What is ‘Federal Credit Union – FCU’
A credit union chartered and supervised by the National Credit Union Association (NCUA), a federal government agency that functions much like the FDIC. Federal credit unions operate like retail banks with one major exception: every credit union member is also a partial owner of the institution. Credit unions operating under the label “federal” are not directly run by the government or limited to government employees. Rather, they’ve simply opted to organize themselves under federal credit union regulations instead of state banking laws.
Explaining ‘Federal Credit Union – FCU’
Some feel that credit unions may be one of the best-kept secrets of consumer banking. Since these organizations are essentially owned by the people who deposit money with them, credit union members often enjoy higher rates on their savings accounts and lower costs of borrowing than customers at traditional banks. Making credit unions even more attractive is the fact that deposits are protected by the the U.S. Treasury similar to FDIC insurance, as long as the credit union is either federally chartered or a state-chartered credit union that has opted to participate in NCUSIF.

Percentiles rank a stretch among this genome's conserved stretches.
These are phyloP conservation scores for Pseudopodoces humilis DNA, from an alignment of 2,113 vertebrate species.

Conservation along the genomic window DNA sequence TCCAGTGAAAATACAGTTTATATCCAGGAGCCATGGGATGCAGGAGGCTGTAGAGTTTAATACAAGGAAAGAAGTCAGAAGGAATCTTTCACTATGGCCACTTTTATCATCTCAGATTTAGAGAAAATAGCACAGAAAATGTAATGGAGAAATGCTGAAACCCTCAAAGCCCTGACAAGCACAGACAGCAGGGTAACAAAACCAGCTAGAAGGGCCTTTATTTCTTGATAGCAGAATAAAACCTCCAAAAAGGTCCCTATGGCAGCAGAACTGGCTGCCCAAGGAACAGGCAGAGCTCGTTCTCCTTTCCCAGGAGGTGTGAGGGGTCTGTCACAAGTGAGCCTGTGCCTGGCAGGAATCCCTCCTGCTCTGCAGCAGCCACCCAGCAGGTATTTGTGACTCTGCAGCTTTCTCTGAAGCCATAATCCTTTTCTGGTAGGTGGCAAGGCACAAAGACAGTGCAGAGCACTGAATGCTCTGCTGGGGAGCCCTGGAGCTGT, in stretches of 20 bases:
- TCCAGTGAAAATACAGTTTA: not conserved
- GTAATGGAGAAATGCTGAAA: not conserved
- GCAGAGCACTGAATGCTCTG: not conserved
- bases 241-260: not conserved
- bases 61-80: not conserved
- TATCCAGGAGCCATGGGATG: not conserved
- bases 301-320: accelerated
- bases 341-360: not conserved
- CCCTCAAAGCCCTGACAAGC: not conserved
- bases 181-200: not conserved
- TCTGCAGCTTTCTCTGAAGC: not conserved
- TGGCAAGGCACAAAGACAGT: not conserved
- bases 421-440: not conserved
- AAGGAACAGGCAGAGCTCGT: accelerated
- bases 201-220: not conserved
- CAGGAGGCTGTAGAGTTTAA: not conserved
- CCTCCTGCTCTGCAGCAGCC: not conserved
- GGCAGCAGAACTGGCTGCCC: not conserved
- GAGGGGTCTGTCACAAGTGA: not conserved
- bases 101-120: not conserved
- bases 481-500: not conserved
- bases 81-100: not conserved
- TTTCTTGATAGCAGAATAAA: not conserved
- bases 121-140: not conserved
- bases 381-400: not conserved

- US financial services consolidation: The case of corporate credit unions – link.springer.com [PDF]
- The economic impact of the federal credit union usury ceiling – onlinelibrary.wiley.com [PDF]
- Do credit unions use their tax advantage to benefit members? Evidence from a cost function – www.sciencedirect.com [PDF]
- The Place of Common Bond: Can Credit Unions Make Place for Solidarity Economy? – www.tandfonline.com [PDF]
- The corporate credit union crisis: Does it call for reform or re-engineering? – link.springer.com [PDF]
- Conversions and capital of mutual thrifts: connections, problems, and proposals for credit unions – www.ebhsoc.org [PDF]
- The effect of the common bond and membership expansion on credit union risk – onlinelibrary.wiley.com [PDF]